Most Canadians want pot legal, but Stephen Harper won’t let it happen

Make no mistake about it, Sensible B.C.'s goal is legalization

Sensible BC needs to collect signatures to force a referendum on pot enforcement.

Editor, The News:

Re: Marijuana referendum misguided (B.C. Views, Oct. 9).

Tom Fletcher claims he has wanted to legalize and regulate cannabis for the past 20 years, and when the only viable option to create a path to legalization and regulation within two years is presented, he reacts like someone called his bluff.

Seems he is willing to wait another 20 years.

Well, Mr. Fletcher, the rest of us aren’t willing to wait.

The majority of Canadians – hell, the majority of Conservatives (62 per cent) – would like decriminalization or legalization to happen.

But it’s not to be. Mr. Harper will have none of it.

We are down to a loophole that gives provinces control over what police do. It will allow us to stop the madness of prohibition now.

Make no mistake; Sensible B.C.’s goal is legalization.

Cannabis and cancer? Early research shows there is great potential for effective treatments that involve cannabis.

Is it a cure? For some it is, for others it provides immediate relief from the pain and nausea without taking drugs that can get you severely addicted and have nasty side effects.

Research is revealing more treatment protocols every day.

The new medical cannabis laws will cost the sick $160 million more per year. But that’s OK – they don’t vote Conservative.

Most doctors have refused to get involved, Pharmacists have been let off the hook and sick people have been hung out to dry.

Many medical professionals have let us down with their prejudice against cannabis and addiction to the perks the pharmaceutical industry brings to the table.

Every new cancer patient represents an average $300,000 cash flow potential to the mainstream cancer industry.

They won’t make room for cannabis unless it fits their model and provides the cash flow they are used to.

Many cancer sufferers who use cannabis would be more than content to grow their own, which means no cash flow and no tax dollars.

We need honest research to take place. But with Mr. Harper’s government fighting it tooth and nail, maybe private funds could pick up the slack.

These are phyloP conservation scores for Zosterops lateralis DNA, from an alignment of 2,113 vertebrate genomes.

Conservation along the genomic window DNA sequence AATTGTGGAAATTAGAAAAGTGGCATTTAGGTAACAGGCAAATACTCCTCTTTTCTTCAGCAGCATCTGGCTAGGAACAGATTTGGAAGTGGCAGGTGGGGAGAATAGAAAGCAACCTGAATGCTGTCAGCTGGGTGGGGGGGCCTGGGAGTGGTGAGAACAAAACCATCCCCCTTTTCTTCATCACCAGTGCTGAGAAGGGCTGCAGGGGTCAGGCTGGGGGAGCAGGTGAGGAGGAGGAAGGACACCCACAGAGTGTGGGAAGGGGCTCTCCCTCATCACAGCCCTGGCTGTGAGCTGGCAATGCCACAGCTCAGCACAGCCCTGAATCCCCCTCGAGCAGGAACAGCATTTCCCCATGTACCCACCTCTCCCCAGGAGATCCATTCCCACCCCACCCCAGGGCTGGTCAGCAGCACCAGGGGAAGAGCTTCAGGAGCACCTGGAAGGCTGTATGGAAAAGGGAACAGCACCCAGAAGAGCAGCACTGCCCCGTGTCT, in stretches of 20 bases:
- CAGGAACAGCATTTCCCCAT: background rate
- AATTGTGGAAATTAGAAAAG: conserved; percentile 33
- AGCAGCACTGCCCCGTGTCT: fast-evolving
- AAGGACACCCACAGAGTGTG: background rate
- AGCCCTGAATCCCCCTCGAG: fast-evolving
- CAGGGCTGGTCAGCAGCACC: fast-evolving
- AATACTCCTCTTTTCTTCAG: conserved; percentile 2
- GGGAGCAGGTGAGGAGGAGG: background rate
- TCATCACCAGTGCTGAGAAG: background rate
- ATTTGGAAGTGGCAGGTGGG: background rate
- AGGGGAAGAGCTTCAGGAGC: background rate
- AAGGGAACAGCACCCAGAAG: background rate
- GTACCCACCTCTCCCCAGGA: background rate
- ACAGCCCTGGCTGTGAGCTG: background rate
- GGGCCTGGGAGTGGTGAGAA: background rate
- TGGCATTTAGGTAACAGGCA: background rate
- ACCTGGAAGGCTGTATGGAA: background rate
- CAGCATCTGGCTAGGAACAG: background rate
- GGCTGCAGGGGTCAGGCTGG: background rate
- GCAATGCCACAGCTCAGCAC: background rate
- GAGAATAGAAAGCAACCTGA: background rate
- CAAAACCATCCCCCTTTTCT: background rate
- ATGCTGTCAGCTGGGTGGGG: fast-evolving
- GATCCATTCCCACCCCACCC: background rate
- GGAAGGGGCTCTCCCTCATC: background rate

People think police just ignore possession now, but arrests have dramatically risen and many more charges are laid.

Last year: 16,000 arrests, 3,800 charges and 1,600 convictions at a $10.5 million cost.

By far the largest price is paid by the citizens (mainly youth) caught up in this war and who are saddled with a criminal charge on their record and the negative effect it has on their potential.

All for doing something that doesn’t hurt them or anyone else.

Since when is saving taxes and human potential a bad thing?

Police using cannabis arrests to hold someone so they can search for evidence speaks more of lazy police work. The hard working police officers I have talked to (all ranks) would love to be able to ignore possession and get on to serious crime.

Craig Speirs

Maple Ridge

Just Posted

The Asante Centre in Maple Ridge gets a boost from the CMA

A $20,000 grant was awarded for the centre’s FASD peer mentorship program

Letter: Time change has outlived its usefulness

More negative effects on people and communities then positive ones

Rotary duck race winners given sports car

First big win for Maple Ridge mother of three boys Jody Makela

Maple Ridge’s first retail cannabis store opens Monday

Spiritleaf is just the second private pot shop in the Fraser Valley

Burrards lose to Shamrocks in double overtime

WLA championship series moves to Maple Ridge Sunday

QUIZ: How much do you remember about Woodstock?

Weekend music festival in Bethel, New York, was held 50 years ago

U16 B.C. fastpitch team named national champs

Girls went undefeated at national tournament in Calgary

Advocates ‘internationalize’ the fight to free Raif Badawi from Saudi prison

Raif Badawi was arrested on June 17, 2012, and was later sentenced to 1,000 lashes and 10 years in jail for his online criticism of Saudi clerics

Canadian entrepreneurs turning beer byproduct into bread, cookies and profits

Some breweries turn to entrepreneurs looking to turn spent grain into treats for people and their pets

Canada ‘disappointed’ terror suspect’s British citizenship revoked

Jack Letts, who was dubbed “Jihadi Jack” by the U.K. media, has been detained in a Kurdish prison for about two years

Chrystia Freeland condemns violence in Hong Kong, backs right to peaceful assembly

There have been months of protests in the semi-autonomous region

Most Read